OTTAWA – Despite improving conditions in Quebec City and Winnipeg since the departure of the Nordiques and Jets, the Conference Board of Canada says there are still obstacles to overcome before an NHL franchise can prosper there.
The conclusion is contained in the third of a series of studies entitled: “To Play in the Major Leagues; What Makes Professional Sports Teams Successful.”
The Conference Board, an economic policy think-tank, bases its analysis on four factors that worked against the Nordiques and the Jets, who moved on in 1995 and 1996, respectively.
The four factors are: demographic sizes of the market, level of household incomes, corporate presence and comparable conditions in other NHL cities.
It concludes that Quebec City and Winnipeg have bigger populations now than when the franchises first existed in the cities and that their populations have higher incomes.
The Board also says that thanks mainly to better market conditions, the two Canadian cities are in a more advantageous position—that’s explained by the strong Canadian dollar compared to the U.S. dollar and the NHL cap on salaries.
But the main negative aspect that still remains is the weak presence of major corporations in both cities.
In 2009, there were only 17 in Quebec City and 30 in Winnipeg.
Mario Lefebvre, co-author of the study, says whether general conditions are good enough to bring NHL teams to passionate supporters in both cities, remains to be confirmed.
“Quebec City has a lower level of big companies,” he states.
“In Winnipeg, fans of amateur sport would have to support National Hockey League and Canadian Football League teams and in order to overcome these obstacles, all interveners—without exception—would have to be very motivated and ready to work hard.”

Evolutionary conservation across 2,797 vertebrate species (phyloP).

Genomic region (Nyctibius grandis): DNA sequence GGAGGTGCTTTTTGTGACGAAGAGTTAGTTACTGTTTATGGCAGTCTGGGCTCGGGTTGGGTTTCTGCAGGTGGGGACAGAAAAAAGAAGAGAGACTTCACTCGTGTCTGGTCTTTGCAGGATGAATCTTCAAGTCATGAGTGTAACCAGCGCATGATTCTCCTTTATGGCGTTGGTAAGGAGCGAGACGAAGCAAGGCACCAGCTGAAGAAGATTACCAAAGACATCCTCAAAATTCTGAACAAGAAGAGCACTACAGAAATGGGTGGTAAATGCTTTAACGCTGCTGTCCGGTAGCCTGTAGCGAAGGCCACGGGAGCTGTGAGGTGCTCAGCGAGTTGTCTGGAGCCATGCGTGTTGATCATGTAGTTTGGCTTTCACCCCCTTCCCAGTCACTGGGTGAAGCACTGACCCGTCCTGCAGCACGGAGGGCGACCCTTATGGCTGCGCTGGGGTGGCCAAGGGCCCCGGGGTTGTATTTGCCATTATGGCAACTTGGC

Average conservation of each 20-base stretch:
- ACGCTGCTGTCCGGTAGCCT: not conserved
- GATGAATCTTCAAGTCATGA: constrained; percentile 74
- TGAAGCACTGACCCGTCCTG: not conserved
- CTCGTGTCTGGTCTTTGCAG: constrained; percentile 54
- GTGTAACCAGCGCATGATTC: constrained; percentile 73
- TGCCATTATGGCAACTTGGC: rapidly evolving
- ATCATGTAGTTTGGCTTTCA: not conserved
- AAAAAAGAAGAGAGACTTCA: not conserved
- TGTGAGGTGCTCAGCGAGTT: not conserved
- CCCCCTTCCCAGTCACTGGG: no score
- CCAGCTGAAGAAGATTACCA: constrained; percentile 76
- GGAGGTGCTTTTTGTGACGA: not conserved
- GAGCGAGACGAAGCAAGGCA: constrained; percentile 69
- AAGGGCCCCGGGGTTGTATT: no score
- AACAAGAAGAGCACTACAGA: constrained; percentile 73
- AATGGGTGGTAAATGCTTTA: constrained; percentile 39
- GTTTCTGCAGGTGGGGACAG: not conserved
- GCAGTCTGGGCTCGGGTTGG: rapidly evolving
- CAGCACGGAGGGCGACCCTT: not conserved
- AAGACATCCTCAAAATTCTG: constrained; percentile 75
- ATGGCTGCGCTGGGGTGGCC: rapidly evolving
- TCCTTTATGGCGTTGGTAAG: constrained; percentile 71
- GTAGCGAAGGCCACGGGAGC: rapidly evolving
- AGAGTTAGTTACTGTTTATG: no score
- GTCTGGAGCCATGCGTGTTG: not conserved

The Conference Board established the demographic baseline at which a Canadian city could support an NHL team at 800,000 inhabitants.
Quebec City and Winnipeg have seen their populations climb from 680,000 to 750,000 since they lost their hockey franchises.
It says Winnipeg should ideally count on a population base of at least one million people so it could also support the Blue Bombers.
The Board notes that income levels in both cities have increased in recent years, with each now among the top nine Canadian cities.
Quebec City is in seventh spot, while Winnipeg is now in fifth place.
The most favourable change pointing to the return to NHL teams to Canada is better market conditions, with the Canadian dollar fluctuating almost at par with the American green back.
The Conference Board also predicts that the loonie will stay there for a good period of time.
The Board’s analysis notes that Canadian NHL teams were in an unfavourable position during the 1990s because the Canadian dollar (at 70 cents) was weaker than the U.S. dollar.
It also says the imposition of an NHL salary cap—even if it could do more in terms of revenue sharing—helps more restricted smaller markets remain competitive with large hockey markets.
The Conference Board isn’t specific when it comes to the minimum number of companies needed to assure the viability of a pro sports franchise.
But it notes in passing that Quebec City has less than any other city with an NHL franchise, while Winnipeg has more than Edmonton and Ottawa.
The study’s authors add that even if Quebec City and Winnipeg reach the ceilings necessary when it comes to population and household incomes, the cities still face other important challenges.
Quebec City needs a new arena, which it plans to build in the coming years and while Winnipeg has an arena, it will still have to add at least 2,000 seats and corporate boxes.